Rabies Vaccine

What Is Rabies?

Rabies is an infection caused by a virus. This virus is almost always fatal unless it is treated before symptoms appear. It affects the central nervous system. People usually get rabies through a bite or scratch from an infected animal. Wild animals in the US that commonly carry the virus include bats, raccoons, skunks, foxes, and coyotes. Dogs, cats, and other domestic animals can also carry the disease. The rabies virus is found in the saliva, brain, or nervous tissue of infected animals. In the US, rabies in humans is rare. It is more common in other countries.Rabies symptoms include:
  • Flu-like symptoms, such as headache, fever, and fatigue
  • Pain, tingling, or itching at the site of the bite wound or other site of viral entry
  • An increase in saliva
  • Seizures
  • Painful spasms and contractions of the throat when swallowing
  • Erratic, excited, or bizarre behavior
  • Paralysis
Symptoms may not appear for weeks or months after a bite.If an animal has bitten you, wash the wound with soap and water right away. Call your doctor or go to the emergency room.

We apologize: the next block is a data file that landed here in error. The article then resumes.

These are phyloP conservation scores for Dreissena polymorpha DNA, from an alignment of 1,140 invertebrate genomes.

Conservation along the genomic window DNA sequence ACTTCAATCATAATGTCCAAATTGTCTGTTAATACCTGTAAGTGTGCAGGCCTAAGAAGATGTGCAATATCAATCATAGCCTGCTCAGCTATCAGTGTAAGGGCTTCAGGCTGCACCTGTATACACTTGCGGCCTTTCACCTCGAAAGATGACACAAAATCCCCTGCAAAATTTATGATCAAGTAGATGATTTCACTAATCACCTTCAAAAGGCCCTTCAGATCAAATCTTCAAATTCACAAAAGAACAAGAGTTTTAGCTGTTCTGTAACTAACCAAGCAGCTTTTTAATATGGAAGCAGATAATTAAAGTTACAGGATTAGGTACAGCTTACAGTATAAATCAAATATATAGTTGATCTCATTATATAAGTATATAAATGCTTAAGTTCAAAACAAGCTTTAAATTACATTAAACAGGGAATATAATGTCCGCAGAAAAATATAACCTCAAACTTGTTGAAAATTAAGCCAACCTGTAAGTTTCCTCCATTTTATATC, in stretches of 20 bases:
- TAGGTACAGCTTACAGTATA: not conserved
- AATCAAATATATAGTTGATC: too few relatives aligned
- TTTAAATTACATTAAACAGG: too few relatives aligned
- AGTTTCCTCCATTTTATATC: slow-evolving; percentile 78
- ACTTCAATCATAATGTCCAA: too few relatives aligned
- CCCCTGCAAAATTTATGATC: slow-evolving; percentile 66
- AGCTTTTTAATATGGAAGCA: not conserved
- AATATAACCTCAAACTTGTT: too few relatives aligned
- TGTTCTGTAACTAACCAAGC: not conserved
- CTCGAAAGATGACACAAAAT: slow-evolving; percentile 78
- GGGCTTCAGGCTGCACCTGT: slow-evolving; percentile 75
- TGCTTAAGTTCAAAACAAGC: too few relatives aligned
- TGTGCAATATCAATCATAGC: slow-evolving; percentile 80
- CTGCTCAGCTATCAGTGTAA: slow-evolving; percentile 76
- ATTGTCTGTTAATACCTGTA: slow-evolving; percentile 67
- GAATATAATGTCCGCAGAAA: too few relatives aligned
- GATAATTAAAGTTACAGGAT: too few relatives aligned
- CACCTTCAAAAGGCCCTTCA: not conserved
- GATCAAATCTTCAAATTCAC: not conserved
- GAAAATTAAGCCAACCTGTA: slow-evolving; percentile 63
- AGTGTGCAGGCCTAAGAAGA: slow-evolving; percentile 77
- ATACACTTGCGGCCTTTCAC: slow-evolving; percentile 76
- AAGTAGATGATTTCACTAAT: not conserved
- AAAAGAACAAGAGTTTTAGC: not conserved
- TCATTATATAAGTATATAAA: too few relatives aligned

What Is the Rabies Vaccine?

The vaccine is made from killed rabies virus. It is given by injection.

Who Should Get Vaccinated and When?

There are 2 reasons someone should get the rabies vaccines:
  • Preventive vaccination
  • Vaccination after exposure

Preventive Vaccination

This is for people at high risk of exposure to rabies, such as:
  • Veterinarians and animal handlers
  • Rabies laboratory workers
  • People who explore caves
  • Travelers who may come in contact with rabid animals
The preventive vaccine is given in 3 doses. The second dose is given 7 days after the first dose. The third dose is given 21 or 28 days after the first dose. People who may be exposed to the virus a lot should be tested for immunity on a periodic basis. Booster doses may be needed.

Vaccination After Exposure

This vaccination is given to anyone who has been bitten by an animal or was exposed to rabies. This treatment includes 4 doses of rabies vaccine. One dose is given right away. Three more doses are given on the third, seventh, and fourteenth days. (Persons who are immunosuppressed should receive 5 doses of vaccine). A shot of rabies-specific immune globulin (RIG) should be given along with the first dose. Two doses are given for people who have been vaccinated before. One dose is given right away and another is given on the third day. RIG is considered unnecessary for people who previously received a complete vaccination series with a cell-culture vaccine or who previously had a documented adequate rabies virus-neutralizing antibody titer following vaccination with noncell-culture vaccine.

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